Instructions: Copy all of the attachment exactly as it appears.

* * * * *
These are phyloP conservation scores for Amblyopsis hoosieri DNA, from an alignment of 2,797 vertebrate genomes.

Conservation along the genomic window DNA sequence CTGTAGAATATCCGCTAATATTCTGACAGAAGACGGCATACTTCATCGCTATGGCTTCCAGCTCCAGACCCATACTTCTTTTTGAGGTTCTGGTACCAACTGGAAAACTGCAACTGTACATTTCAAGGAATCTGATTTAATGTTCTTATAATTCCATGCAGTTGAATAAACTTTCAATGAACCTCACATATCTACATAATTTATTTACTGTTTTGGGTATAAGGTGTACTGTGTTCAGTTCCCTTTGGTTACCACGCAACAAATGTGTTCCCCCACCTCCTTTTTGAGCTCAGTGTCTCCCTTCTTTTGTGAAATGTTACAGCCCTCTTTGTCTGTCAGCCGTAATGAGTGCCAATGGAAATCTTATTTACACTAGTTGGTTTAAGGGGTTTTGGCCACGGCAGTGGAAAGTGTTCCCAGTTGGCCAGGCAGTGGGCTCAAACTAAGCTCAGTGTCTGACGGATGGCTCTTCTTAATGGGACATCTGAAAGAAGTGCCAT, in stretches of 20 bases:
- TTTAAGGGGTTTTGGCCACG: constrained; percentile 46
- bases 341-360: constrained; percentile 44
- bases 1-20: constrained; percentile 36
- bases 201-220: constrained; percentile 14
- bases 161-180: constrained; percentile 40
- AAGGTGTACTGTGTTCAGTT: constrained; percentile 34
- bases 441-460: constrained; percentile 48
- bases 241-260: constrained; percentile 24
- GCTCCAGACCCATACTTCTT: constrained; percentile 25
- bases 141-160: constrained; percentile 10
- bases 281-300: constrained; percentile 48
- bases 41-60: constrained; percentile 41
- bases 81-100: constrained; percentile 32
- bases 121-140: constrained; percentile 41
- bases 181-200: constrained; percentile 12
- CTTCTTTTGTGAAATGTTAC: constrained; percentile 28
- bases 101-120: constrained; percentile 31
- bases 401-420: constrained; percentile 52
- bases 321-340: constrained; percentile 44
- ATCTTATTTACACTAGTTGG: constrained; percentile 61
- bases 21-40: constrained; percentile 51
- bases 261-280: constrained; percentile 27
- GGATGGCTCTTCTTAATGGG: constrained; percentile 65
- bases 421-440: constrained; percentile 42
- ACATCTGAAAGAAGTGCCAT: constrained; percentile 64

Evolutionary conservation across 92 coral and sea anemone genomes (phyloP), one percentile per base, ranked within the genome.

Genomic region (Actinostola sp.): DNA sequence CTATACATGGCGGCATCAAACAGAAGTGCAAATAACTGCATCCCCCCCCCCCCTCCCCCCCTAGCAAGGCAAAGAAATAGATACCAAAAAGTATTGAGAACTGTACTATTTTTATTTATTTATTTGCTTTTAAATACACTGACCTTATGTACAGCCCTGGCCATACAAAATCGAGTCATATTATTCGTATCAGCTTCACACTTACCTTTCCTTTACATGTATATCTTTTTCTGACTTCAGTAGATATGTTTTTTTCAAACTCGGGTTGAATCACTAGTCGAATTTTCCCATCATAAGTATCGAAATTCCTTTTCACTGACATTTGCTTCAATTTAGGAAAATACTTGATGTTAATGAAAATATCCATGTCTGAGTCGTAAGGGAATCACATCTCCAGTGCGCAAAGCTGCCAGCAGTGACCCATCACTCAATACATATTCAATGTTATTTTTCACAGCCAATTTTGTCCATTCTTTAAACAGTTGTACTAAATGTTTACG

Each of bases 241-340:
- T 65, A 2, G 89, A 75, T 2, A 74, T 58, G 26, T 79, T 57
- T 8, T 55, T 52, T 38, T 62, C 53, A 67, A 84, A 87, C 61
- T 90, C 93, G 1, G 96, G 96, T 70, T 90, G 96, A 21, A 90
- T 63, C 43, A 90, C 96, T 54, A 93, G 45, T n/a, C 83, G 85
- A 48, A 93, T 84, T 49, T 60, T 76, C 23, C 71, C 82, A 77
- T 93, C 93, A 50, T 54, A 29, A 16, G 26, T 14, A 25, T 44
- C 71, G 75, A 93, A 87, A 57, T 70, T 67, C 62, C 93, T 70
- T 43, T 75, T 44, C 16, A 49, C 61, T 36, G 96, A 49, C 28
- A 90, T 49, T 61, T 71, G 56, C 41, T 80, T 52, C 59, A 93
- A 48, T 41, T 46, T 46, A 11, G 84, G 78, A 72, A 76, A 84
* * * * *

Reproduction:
These are phyloP conservation scores for Amblyopsis hoosieri DNA, from an alignment of 2,797 vertebrate genomes.

Conservation along the genomic window DNA sequence CTGTAGAATATCCGCTAATATTCTGACAGAAGACGGCATACTTCATCGCTATGGCTTCCAGCTCCAGACCCATACTTCTTTTTGAGGTTCTGGTACCAACTGGAAAACTGCAACTGTACATTTCAAGGAATCTGATTTAATGTTCTTATAATTCCATGCAGTTGAATAAACTTTCAATGAACCTCACATATCTACATAATTTATTTACTGTTTTGGGTATAAGGTGTACTGTGTTCAGTTCCCTTTGGTTACCACGCAACAAATGTGTTCCCCCACCTCCTTTTTGAGCTCAGTGTCTCCCTTCTTTTGTGAAATGTTACAGCCCTCTTTGTCTGTCAGCCGTAATGAGTGCCAATGGAAATCTTATTTACACTAGTTGGTTTAAGGGGTTTTGGCCACGGCAGTGGAAAGTGTTCCCAGTTGGCCAGGCAGTGGGCTCAAACTAAGCTCAGTGTCTGACGGATGGCTCTTCTTAATGGGACATCTGAAAGAAGTGCCAT, in stretches of 20 bases:
- TTTAAGGGGTTTTGGCCACG: constrained; percentile 46
- bases 341-360: constrained; percentile 44
- bases 1-20: constrained; percentile 36
- bases 201-220: constrained; percentile 14
- bases 161-180: constrained; percentile 40
- AAGGTGTACTGTGTTCAGTT: constrained; percentile 34
- bases 441-460: constrained; percentile 48
- bases 241-260: constrained; percentile 24
- GCTCCAGACCCATACTTCTT: constrained; percentile 25
- bases 141-160: constrained; percentile 10
- bases 281-300: constrained; percentile 48
- bases 41-60: constrained; percentile 41
- bases 81-100: constrained; percentile 32
- bases 121-140: constrained; percentile 41
- bases 181-200: constrained; percentile 12
- CTTCTTTTGTGAAATGTTAC: constrained; percentile 28
- bases 101-120: constrained; percentile 31
- bases 401-420: constrained; percentile 52
- bases 321-340: constrained; percentile 44
- ATCTTATTTACACTAGTTGG: constrained; percentile 61
- bases 21-40: constrained; percentile 51
- bases 261-280: constrained; percentile 27
- GGATGGCTCTTCTTAATGGG: constrained; percentile 65
- bases 421-440: constrained; percentile 42
- ACATCTGAAAGAAGTGCCAT: constrained; percentile 64

Evolutionary conservation across 92 coral and sea anemone genomes (phyloP), one percentile per base, ranked within the genome.

Genomic region (Actinostola sp.): DNA sequence CTATACATGGCGGCATCAAACAGAAGTGCAAATAACTGCATCCCCCCCCCCCCTCCCCCCCTAGCAAGGCAAAGAAATAGATACCAAAAAGTATTGAGAACTGTACTATTTTTATTTATTTATTTGCTTTTAAATACACTGACCTTATGTACAGCCCTGGCCATACAAAATCGAGTCATATTATTCGTATCAGCTTCACACTTACCTTTCCTTTACATGTATATCTTTTTCTGACTTCAGTAGATATGTTTTTTTCAAACTCGGGTTGAATCACTAGTCGAATTTTCCCATCATAAGTATCGAAATTCCTTTTCACTGACATTTGCTTCAATTTAGGAAAATACTTGATGTTAATGAAAATATCCATGTCTGAGTCGTAAGGGAATCACATCTCCAGTGCGCAAAGCTGCCAGCAGTGACCCATCACTCAATACATATTCAATGTTATTTTTCACAGCCAATTTTGTCCATTCTTTAAACAGTTGTACTAAATGTTTACG

Each of bases 241-340:
- T 65, A 2, G 89, A 75, T 2, A 74, T 58, G 26, T 79, T 57
- T 8, T 55, T 52, T 38, T 62, C 53, A 67, A 84, A 87, C 61
- T 90, C 93, G 1, G 96, G 96, T 70, T 90, G 96, A 21, A 90
- T 63, C 43, A 90, C 96, T 54, A 93, G 45, T n/a, C 83, G 85
- A 48, A 93, T 84, T 49, T 60, T 76, C 23, C 71, C 82, A 77
- T 93, C 93, A 50, T 54, A 29, A 16, G 26, T 14, A 25, T 44
- C 71, G 75, A 93, A 87, A 57, T 70, T 67, C 62, C 93, T 70
- T 43, T 75, T 44, C 16, A 49, C 61, T 36, G 96, A 49, C 28
- A 90, T 49, T 61, T 71, G 56, C 41, T 80, T 52, C 59, A 93
- A 48, T 41, T 46, T 46, A 11, G 84, G 78, A 72, A 76, A 84